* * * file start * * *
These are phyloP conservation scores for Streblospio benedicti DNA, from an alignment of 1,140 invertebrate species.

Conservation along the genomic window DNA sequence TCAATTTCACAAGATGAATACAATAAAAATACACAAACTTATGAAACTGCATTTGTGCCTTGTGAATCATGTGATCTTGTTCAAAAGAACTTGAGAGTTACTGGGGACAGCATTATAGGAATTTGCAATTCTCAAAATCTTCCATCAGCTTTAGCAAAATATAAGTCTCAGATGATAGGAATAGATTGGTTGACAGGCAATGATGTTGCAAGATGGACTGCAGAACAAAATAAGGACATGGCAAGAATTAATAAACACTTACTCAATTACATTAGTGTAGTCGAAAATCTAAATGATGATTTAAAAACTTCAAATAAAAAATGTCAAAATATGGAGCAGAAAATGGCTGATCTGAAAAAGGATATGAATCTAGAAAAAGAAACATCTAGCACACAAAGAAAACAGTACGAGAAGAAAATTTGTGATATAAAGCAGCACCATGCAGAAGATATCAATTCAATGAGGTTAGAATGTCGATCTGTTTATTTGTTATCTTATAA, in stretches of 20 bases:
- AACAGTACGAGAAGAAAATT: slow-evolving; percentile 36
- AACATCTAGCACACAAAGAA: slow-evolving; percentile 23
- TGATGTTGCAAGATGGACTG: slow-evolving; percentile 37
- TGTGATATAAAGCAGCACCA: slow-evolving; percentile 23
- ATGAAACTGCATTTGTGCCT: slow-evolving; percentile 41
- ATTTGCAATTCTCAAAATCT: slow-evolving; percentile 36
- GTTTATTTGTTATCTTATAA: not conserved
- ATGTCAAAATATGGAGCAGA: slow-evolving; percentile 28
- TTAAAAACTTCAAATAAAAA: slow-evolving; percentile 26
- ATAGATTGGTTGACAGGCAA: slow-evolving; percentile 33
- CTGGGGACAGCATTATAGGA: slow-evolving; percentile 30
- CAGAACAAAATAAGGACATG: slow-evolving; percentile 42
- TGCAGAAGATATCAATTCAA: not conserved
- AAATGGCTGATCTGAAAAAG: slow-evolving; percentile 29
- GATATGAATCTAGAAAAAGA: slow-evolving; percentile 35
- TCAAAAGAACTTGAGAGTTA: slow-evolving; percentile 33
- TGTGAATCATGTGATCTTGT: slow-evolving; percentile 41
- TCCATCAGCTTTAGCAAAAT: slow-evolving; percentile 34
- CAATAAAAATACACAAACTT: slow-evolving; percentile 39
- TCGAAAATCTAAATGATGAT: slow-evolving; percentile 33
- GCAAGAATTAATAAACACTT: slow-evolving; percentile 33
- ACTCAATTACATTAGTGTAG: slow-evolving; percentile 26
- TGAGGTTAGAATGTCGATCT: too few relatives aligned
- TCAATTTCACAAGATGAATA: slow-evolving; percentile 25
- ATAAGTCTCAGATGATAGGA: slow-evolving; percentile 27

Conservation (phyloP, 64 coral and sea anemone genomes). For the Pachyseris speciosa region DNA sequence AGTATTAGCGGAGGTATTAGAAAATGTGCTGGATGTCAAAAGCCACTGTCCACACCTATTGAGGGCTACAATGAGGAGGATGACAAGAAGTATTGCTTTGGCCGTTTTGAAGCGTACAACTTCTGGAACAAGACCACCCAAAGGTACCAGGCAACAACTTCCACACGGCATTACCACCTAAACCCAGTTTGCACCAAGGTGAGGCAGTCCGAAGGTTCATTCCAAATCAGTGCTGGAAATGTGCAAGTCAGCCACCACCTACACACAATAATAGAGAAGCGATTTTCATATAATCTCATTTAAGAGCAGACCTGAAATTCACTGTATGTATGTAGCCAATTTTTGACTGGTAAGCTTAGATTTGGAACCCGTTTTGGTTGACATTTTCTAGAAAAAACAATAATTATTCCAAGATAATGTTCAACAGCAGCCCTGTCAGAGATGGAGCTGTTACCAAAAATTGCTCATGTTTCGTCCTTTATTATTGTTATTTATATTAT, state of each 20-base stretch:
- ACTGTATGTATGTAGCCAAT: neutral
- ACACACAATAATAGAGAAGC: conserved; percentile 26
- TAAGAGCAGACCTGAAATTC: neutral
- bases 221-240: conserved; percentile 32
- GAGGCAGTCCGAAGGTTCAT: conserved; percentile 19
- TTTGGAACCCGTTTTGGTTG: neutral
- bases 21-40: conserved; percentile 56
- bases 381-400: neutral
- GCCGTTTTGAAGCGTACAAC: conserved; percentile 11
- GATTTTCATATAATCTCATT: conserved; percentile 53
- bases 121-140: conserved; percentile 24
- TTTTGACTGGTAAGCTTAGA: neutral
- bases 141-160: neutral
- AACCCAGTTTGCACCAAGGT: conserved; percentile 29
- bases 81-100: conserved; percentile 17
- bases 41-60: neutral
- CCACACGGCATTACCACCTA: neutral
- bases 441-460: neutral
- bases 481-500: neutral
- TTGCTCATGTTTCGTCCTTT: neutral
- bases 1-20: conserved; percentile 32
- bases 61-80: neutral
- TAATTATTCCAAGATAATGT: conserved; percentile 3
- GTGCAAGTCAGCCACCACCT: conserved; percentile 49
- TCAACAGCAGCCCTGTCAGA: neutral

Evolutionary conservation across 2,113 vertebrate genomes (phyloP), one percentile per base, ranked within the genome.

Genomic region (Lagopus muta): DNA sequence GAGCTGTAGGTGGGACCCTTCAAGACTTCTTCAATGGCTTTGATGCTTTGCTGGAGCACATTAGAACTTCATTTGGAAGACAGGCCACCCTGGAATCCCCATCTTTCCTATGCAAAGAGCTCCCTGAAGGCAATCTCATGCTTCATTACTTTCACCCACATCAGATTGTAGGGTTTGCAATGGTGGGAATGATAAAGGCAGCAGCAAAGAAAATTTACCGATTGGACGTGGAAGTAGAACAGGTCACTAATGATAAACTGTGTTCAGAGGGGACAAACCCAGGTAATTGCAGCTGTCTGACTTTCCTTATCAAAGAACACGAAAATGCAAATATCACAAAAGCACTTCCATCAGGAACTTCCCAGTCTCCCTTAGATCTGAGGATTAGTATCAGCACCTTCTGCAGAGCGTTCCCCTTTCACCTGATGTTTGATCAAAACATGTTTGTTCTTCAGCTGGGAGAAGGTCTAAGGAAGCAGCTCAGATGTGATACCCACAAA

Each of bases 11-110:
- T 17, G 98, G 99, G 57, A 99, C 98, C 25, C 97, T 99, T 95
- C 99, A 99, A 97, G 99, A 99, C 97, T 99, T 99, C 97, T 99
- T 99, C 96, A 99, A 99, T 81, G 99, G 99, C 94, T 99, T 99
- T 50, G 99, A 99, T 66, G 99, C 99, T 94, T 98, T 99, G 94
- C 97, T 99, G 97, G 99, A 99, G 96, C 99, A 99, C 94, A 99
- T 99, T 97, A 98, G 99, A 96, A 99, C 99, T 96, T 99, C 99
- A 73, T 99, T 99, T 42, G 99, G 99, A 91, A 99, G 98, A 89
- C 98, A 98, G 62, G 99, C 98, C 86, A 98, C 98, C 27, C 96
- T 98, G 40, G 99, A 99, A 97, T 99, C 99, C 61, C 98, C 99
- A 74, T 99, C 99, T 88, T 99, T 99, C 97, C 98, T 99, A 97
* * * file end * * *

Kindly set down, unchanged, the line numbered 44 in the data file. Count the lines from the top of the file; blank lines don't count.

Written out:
- bases 41-60: neutral